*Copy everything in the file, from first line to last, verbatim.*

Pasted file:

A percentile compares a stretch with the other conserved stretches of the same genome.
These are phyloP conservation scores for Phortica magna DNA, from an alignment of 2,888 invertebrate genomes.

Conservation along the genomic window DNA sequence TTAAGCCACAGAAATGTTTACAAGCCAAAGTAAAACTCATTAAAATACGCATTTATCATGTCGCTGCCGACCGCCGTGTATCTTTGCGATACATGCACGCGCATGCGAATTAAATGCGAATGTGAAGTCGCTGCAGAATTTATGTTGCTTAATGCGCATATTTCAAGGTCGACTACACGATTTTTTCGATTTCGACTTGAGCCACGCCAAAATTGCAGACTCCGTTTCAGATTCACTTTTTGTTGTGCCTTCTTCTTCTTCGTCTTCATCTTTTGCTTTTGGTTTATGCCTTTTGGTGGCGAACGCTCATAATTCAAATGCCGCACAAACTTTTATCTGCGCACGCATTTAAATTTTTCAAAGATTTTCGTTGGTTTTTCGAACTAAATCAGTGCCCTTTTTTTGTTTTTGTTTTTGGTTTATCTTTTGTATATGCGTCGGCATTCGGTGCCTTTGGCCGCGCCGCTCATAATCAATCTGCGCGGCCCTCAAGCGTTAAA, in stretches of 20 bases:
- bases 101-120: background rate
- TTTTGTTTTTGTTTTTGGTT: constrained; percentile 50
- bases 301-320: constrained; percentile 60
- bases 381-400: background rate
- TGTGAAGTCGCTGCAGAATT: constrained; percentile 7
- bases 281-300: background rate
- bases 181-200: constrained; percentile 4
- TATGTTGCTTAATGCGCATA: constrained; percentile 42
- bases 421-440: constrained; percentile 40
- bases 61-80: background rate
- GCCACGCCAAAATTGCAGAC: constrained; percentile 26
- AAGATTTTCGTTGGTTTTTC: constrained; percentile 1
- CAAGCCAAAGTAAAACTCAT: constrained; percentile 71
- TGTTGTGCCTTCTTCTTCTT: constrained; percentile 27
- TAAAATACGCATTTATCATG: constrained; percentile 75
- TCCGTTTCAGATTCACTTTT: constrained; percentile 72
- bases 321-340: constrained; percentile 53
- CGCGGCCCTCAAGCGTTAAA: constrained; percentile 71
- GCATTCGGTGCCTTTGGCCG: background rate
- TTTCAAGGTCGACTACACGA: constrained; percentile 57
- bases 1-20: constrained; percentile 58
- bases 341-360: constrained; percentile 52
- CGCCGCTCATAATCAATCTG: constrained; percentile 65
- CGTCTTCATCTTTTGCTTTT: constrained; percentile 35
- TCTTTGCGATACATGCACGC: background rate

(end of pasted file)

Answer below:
A percentile compares a stretch with the other conserved stretches of the same genome.
These are phyloP conservation scores for Phortica magna DNA, from an alignment of 2,888 invertebrate genomes.

Conservation along the genomic window DNA sequence TTAAGCCACAGAAATGTTTACAAGCCAAAGTAAAACTCATTAAAATACGCATTTATCATGTCGCTGCCGACCGCCGTGTATCTTTGCGATACATGCACGCGCATGCGAATTAAATGCGAATGTGAAGTCGCTGCAGAATTTATGTTGCTTAATGCGCATATTTCAAGGTCGACTACACGATTTTTTCGATTTCGACTTGAGCCACGCCAAAATTGCAGACTCCGTTTCAGATTCACTTTTTGTTGTGCCTTCTTCTTCTTCGTCTTCATCTTTTGCTTTTGGTTTATGCCTTTTGGTGGCGAACGCTCATAATTCAAATGCCGCACAAACTTTTATCTGCGCACGCATTTAAATTTTTCAAAGATTTTCGTTGGTTTTTCGAACTAAATCAGTGCCCTTTTTTTGTTTTTGTTTTTGGTTTATCTTTTGTATATGCGTCGGCATTCGGTGCCTTTGGCCGCGCCGCTCATAATCAATCTGCGCGGCCCTCAAGCGTTAAA, in stretches of 20 bases:
- bases 101-120: background rate
- TTTTGTTTTTGTTTTTGGTT: constrained; percentile 50
- bases 301-320: constrained; percentile 60
- bases 381-400: background rate
- TGTGAAGTCGCTGCAGAATT: constrained; percentile 7
- bases 281-300: background rate
- bases 181-200: constrained; percentile 4
- TATGTTGCTTAATGCGCATA: constrained; percentile 42
- bases 421-440: constrained; percentile 40
- bases 61-80: background rate
- GCCACGCCAAAATTGCAGAC: constrained; percentile 26
- AAGATTTTCGTTGGTTTTTC: constrained; percentile 1
- CAAGCCAAAGTAAAACTCAT: constrained; percentile 71
- TGTTGTGCCTTCTTCTTCTT: constrained; percentile 27
- TAAAATACGCATTTATCATG: constrained; percentile 75
- TCCGTTTCAGATTCACTTTT: constrained; percentile 72
- bases 321-340: constrained; percentile 53
- CGCGGCCCTCAAGCGTTAAA: constrained; percentile 71
- GCATTCGGTGCCTTTGGCCG: background rate
- TTTCAAGGTCGACTACACGA: constrained; percentile 57
- bases 1-20: constrained; percentile 58
- bases 341-360: constrained; percentile 52
- CGCCGCTCATAATCAATCTG: constrained; percentile 65
- CGTCTTCATCTTTTGCTTTT: constrained; percentile 35
- TCTTTGCGATACATGCACGC: background rate